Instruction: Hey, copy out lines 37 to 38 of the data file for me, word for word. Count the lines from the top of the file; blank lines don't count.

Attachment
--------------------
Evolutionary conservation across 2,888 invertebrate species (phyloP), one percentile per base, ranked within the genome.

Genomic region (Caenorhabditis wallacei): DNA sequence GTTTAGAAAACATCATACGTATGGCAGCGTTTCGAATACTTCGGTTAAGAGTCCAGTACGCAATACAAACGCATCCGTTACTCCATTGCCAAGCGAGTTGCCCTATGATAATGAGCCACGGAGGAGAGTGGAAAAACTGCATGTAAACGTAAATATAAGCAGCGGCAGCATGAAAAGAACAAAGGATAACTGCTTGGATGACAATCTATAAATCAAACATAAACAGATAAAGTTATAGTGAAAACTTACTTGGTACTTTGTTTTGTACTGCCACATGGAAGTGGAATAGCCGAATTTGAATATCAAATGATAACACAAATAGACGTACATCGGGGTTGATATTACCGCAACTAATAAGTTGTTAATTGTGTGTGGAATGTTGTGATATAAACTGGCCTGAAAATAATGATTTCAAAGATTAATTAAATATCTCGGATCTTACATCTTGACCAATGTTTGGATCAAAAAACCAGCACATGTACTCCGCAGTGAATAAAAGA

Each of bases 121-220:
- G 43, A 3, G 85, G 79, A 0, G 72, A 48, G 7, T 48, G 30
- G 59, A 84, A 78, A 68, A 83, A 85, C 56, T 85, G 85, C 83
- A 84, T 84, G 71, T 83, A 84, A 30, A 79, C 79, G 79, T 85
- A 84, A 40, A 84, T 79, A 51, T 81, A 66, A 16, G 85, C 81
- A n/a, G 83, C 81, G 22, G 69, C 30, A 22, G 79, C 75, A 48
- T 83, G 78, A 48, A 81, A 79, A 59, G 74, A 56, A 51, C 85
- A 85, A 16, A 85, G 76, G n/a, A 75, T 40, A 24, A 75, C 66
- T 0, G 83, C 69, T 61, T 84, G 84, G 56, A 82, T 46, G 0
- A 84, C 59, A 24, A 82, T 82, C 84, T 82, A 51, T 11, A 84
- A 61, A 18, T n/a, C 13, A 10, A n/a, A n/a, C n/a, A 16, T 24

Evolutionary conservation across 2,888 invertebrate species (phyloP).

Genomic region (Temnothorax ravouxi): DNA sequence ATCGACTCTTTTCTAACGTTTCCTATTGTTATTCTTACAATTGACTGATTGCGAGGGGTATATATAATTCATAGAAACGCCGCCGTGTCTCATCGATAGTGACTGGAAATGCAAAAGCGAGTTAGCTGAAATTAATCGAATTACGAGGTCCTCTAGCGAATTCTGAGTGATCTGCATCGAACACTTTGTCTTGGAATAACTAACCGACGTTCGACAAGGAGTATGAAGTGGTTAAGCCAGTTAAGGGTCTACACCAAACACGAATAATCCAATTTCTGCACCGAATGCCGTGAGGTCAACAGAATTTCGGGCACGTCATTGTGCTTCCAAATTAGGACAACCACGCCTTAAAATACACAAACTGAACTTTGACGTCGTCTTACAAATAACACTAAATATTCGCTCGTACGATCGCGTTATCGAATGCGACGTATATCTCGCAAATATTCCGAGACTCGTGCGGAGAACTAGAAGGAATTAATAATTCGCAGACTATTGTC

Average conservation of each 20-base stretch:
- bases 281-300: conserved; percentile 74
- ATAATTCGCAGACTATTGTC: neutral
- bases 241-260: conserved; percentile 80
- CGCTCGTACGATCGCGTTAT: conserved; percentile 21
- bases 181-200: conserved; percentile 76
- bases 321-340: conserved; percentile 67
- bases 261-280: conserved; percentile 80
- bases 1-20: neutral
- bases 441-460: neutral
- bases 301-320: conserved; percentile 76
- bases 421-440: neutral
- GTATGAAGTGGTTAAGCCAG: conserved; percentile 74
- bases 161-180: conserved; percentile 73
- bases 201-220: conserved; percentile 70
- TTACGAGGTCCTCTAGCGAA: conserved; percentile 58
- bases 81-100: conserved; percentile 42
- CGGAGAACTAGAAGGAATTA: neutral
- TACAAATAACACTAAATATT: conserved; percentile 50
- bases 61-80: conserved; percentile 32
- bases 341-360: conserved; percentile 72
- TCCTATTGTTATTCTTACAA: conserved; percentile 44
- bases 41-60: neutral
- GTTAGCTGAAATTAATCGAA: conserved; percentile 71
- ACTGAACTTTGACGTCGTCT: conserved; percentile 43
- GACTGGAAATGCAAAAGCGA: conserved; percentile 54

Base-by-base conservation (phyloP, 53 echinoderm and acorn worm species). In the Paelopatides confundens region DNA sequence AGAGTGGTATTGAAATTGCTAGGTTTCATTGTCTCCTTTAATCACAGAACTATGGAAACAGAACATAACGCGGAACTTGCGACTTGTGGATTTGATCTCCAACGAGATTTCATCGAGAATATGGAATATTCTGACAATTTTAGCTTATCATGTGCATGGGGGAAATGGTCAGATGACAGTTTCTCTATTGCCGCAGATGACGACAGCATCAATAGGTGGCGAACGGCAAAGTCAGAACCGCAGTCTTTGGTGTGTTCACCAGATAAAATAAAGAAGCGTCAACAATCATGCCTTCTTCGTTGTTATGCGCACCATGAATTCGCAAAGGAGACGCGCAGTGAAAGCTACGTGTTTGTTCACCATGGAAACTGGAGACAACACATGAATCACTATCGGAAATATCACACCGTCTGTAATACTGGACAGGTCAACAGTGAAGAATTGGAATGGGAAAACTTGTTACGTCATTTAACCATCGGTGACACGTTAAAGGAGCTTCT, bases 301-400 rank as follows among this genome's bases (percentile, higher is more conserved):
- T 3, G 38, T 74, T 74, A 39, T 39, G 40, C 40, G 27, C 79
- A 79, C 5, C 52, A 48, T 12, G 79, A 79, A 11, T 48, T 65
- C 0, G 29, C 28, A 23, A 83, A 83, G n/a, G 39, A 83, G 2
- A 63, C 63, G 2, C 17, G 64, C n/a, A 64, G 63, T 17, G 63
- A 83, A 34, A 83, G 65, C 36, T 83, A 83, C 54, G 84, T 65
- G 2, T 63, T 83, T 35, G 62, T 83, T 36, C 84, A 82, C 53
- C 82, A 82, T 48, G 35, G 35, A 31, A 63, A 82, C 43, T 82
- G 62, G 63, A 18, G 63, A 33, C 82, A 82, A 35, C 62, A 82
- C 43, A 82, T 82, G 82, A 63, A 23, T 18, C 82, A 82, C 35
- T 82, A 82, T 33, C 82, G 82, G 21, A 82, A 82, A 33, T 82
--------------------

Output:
- TCCTATTGTTATTCTTACAA: conserved; percentile 44
- bases 41-60: neutral